This lack of communication between academic departments does nothing to mitigate the lack of understanding between people, which is something education can and should alleviate. Current educational paradigms create citizens who do not share ideas or truth, and each major has its own vocabulary, canon, and understanding. Regardless of cause, this mirrors the current state of political discourse where each side participates in a cacophony of ever-louder voices calling one another false, fake, or fraudulent.
President Ilves is uniquely qualified to criticize the lack of communication between academic departments because he is the former leader of Estonia, one of the most technologically advanced nations in the world, and has seen firsthand the difficulties of integrating technology and humanity. Estonia is a nation that, although small, sought to position itself as a strong and independent state in the wake of the collapse of the Soviet Union. In order to do this, Estonia embraced new innovations like electronic citizenship, electronic voting, and other applications that helped to form Estonia as the proverbial “E-stonia.” These innovations were designed to integrate technology into society or, put another way, science into humanity. As such, President Ilves understands the importance of promoting dialogue between technologists and humanists.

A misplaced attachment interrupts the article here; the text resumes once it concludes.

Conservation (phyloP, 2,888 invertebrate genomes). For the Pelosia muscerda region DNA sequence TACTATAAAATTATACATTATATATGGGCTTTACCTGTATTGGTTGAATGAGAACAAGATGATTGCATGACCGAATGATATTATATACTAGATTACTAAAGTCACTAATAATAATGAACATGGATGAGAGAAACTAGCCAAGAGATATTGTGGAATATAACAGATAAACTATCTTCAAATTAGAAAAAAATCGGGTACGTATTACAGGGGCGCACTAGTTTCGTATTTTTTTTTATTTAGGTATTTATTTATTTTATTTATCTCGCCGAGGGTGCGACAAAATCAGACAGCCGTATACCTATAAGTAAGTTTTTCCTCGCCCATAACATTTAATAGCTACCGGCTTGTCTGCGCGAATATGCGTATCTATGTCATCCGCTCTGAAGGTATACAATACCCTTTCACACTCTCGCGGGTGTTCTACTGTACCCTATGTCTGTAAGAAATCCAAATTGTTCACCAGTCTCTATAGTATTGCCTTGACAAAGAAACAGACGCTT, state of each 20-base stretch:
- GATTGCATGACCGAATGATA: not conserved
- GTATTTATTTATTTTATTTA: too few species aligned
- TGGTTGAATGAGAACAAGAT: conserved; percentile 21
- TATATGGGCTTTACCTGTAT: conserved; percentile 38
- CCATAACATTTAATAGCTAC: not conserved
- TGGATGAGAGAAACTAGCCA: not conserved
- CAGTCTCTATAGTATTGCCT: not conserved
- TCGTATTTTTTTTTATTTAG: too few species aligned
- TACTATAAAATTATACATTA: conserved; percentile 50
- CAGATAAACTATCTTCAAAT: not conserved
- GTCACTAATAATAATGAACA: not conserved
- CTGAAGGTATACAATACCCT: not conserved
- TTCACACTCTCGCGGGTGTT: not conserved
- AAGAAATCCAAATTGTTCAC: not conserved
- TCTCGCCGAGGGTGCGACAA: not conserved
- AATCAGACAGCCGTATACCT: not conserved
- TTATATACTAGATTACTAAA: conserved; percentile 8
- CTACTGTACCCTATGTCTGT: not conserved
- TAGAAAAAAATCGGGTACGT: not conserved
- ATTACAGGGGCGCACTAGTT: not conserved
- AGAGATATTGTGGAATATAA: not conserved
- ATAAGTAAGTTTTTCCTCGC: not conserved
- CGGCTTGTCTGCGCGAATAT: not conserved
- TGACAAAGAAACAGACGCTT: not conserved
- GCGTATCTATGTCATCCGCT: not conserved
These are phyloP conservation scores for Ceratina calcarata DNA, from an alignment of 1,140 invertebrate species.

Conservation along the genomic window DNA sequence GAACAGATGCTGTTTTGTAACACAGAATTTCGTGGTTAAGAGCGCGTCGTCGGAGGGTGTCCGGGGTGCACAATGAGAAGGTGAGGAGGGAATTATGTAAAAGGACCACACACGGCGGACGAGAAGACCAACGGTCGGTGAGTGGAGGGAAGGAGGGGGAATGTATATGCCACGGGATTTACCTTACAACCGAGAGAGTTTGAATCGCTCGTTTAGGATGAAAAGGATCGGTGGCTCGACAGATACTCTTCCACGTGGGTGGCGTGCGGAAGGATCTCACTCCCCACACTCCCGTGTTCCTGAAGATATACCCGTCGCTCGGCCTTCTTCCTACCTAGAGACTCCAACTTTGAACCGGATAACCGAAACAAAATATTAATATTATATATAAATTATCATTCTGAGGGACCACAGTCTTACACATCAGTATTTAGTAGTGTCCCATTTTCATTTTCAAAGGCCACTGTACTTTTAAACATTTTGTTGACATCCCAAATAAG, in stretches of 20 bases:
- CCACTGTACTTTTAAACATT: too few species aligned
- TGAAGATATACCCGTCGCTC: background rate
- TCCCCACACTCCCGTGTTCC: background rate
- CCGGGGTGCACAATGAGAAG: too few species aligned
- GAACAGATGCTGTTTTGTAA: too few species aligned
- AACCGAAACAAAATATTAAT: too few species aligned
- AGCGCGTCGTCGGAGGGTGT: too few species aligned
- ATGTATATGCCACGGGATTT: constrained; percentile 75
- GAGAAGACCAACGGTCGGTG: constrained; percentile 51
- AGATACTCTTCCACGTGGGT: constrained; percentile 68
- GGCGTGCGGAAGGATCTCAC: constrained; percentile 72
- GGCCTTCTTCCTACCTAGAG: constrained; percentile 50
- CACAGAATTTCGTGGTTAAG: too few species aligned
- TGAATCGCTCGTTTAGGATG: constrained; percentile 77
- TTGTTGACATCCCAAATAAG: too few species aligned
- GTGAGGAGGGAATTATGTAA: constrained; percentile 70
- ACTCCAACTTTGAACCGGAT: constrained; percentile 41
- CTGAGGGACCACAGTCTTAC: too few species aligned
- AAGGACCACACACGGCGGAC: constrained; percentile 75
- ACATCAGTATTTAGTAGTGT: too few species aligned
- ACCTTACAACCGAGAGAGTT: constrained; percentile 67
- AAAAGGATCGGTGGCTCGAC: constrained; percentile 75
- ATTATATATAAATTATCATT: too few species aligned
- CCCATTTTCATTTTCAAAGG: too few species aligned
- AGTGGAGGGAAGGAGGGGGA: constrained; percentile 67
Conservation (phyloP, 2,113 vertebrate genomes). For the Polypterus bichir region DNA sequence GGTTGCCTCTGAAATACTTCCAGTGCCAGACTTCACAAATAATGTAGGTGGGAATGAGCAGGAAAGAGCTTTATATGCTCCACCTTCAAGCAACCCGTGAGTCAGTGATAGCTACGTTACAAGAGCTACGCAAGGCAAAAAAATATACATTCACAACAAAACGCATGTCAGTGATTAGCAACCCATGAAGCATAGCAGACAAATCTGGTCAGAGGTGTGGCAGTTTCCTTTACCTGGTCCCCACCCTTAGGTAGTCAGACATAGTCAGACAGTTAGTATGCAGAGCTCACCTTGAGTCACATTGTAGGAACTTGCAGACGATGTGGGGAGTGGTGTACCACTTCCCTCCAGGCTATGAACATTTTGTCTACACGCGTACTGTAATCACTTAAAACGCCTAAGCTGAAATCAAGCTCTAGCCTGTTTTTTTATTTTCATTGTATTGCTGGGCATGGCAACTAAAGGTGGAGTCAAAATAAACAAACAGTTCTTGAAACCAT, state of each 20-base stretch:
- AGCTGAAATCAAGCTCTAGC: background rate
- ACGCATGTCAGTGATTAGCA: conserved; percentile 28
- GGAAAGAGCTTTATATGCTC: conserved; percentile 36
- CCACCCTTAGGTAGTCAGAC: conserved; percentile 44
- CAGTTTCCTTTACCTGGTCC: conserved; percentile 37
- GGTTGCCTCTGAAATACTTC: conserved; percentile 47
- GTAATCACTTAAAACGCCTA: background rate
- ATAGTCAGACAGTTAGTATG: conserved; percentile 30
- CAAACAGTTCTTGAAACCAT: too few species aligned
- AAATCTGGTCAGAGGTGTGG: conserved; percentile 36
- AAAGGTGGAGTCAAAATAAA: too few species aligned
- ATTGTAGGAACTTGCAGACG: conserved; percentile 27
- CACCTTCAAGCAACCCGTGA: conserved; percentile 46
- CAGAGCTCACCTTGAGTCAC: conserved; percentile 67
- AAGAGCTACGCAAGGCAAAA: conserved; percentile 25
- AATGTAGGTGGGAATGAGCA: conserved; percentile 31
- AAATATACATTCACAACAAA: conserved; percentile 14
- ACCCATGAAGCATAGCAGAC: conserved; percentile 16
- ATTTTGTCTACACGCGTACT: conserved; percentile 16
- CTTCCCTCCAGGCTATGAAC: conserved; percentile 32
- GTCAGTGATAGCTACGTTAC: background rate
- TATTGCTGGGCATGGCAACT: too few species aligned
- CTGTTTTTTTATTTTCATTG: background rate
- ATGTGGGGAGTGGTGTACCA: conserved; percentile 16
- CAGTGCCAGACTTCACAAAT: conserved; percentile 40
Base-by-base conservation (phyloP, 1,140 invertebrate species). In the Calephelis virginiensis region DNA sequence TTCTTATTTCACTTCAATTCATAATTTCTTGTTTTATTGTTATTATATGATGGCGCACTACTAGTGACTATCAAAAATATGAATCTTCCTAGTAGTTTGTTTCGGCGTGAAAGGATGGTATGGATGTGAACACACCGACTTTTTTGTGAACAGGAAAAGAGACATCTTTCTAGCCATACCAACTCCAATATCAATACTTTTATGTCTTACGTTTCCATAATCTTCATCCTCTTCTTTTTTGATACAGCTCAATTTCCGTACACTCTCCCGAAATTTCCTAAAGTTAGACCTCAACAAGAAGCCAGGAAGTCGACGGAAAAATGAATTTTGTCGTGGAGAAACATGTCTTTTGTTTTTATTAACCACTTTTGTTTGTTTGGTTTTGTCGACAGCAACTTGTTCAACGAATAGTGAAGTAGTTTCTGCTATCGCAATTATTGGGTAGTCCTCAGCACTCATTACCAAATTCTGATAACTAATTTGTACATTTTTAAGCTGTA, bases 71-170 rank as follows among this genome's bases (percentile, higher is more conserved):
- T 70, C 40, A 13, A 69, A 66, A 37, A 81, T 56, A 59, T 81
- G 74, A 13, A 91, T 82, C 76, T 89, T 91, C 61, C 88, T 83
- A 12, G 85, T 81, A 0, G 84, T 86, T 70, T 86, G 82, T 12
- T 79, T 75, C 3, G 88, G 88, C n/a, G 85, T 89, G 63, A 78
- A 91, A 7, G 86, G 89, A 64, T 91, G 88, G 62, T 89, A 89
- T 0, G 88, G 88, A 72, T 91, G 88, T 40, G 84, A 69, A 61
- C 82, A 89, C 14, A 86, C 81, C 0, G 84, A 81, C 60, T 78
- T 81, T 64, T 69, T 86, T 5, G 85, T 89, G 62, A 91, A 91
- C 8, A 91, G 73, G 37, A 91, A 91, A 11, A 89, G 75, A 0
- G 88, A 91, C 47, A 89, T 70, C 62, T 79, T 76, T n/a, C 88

What we need, more than new technologies in education (like laptops for students) or hyper-specialized learning, is the reintegration of holistic, complete education in all disciplines for all students. This is the only way to improve the quality of our conversation and promote coherent social discourse, both of which are necessary if we are to fix the problems we face as a democracy. A complete education would create the circumstances for citizens to acquire the necessary, shared vocabulary that enables them to participate fully in their democracy. The Liberal Arts, in their original sense, are this complete educational package.